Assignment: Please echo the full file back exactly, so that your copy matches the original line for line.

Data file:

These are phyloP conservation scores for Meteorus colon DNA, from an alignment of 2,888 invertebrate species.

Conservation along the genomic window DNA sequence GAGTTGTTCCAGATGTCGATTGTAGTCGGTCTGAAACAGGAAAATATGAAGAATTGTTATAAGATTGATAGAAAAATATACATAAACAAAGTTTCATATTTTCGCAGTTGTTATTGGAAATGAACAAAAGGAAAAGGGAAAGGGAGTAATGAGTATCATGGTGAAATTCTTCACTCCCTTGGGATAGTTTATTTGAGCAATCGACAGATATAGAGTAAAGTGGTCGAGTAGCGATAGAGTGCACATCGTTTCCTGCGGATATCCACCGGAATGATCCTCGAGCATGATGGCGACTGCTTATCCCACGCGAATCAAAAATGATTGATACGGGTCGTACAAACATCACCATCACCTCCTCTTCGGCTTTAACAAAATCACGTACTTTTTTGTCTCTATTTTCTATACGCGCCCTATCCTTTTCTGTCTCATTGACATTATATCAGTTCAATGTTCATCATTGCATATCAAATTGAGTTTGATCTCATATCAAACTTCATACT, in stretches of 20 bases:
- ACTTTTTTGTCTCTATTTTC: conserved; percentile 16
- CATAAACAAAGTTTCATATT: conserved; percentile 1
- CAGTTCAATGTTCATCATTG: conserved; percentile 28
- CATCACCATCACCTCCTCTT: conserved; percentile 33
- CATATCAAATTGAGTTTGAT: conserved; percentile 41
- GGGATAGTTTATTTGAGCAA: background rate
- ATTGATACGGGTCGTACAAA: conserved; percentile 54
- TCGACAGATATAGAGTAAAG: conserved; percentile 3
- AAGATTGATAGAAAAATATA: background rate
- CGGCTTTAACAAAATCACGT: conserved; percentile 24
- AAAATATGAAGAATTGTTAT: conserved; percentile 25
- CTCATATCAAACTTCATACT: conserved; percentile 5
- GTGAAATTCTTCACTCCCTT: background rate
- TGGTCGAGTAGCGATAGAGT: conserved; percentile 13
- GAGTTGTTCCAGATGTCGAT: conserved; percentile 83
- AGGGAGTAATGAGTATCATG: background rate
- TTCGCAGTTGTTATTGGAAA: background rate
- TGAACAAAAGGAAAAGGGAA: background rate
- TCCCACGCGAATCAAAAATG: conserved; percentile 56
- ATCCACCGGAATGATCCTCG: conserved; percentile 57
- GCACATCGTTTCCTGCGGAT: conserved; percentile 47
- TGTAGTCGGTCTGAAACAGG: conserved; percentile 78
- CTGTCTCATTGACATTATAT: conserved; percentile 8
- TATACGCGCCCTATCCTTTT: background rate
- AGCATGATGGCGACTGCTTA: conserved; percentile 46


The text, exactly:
These are phyloP conservation scores for Meteorus colon DNA, from an alignment of 2,888 invertebrate species.

Conservation along the genomic window DNA sequence GAGTTGTTCCAGATGTCGATTGTAGTCGGTCTGAAACAGGAAAATATGAAGAATTGTTATAAGATTGATAGAAAAATATACATAAACAAAGTTTCATATTTTCGCAGTTGTTATTGGAAATGAACAAAAGGAAAAGGGAAAGGGAGTAATGAGTATCATGGTGAAATTCTTCACTCCCTTGGGATAGTTTATTTGAGCAATCGACAGATATAGAGTAAAGTGGTCGAGTAGCGATAGAGTGCACATCGTTTCCTGCGGATATCCACCGGAATGATCCTCGAGCATGATGGCGACTGCTTATCCCACGCGAATCAAAAATGATTGATACGGGTCGTACAAACATCACCATCACCTCCTCTTCGGCTTTAACAAAATCACGTACTTTTTTGTCTCTATTTTCTATACGCGCCCTATCCTTTTCTGTCTCATTGACATTATATCAGTTCAATGTTCATCATTGCATATCAAATTGAGTTTGATCTCATATCAAACTTCATACT, in stretches of 20 bases:
- ACTTTTTTGTCTCTATTTTC: conserved; percentile 16
- CATAAACAAAGTTTCATATT: conserved; percentile 1
- CAGTTCAATGTTCATCATTG: conserved; percentile 28
- CATCACCATCACCTCCTCTT: conserved; percentile 33
- CATATCAAATTGAGTTTGAT: conserved; percentile 41
- GGGATAGTTTATTTGAGCAA: background rate
- ATTGATACGGGTCGTACAAA: conserved; percentile 54
- TCGACAGATATAGAGTAAAG: conserved; percentile 3
- AAGATTGATAGAAAAATATA: background rate
- CGGCTTTAACAAAATCACGT: conserved; percentile 24
- AAAATATGAAGAATTGTTAT: conserved; percentile 25
- CTCATATCAAACTTCATACT: conserved; percentile 5
- GTGAAATTCTTCACTCCCTT: background rate
- TGGTCGAGTAGCGATAGAGT: conserved; percentile 13
- GAGTTGTTCCAGATGTCGAT: conserved; percentile 83
- AGGGAGTAATGAGTATCATG: background rate
- TTCGCAGTTGTTATTGGAAA: background rate
- TGAACAAAAGGAAAAGGGAA: background rate
- TCCCACGCGAATCAAAAATG: conserved; percentile 56
- ATCCACCGGAATGATCCTCG: conserved; percentile 57
- GCACATCGTTTCCTGCGGAT: conserved; percentile 47
- TGTAGTCGGTCTGAAACAGG: conserved; percentile 78
- CTGTCTCATTGACATTATAT: conserved; percentile 8
- TATACGCGCCCTATCCTTTT: background rate
- AGCATGATGGCGACTGCTTA: conserved; percentile 46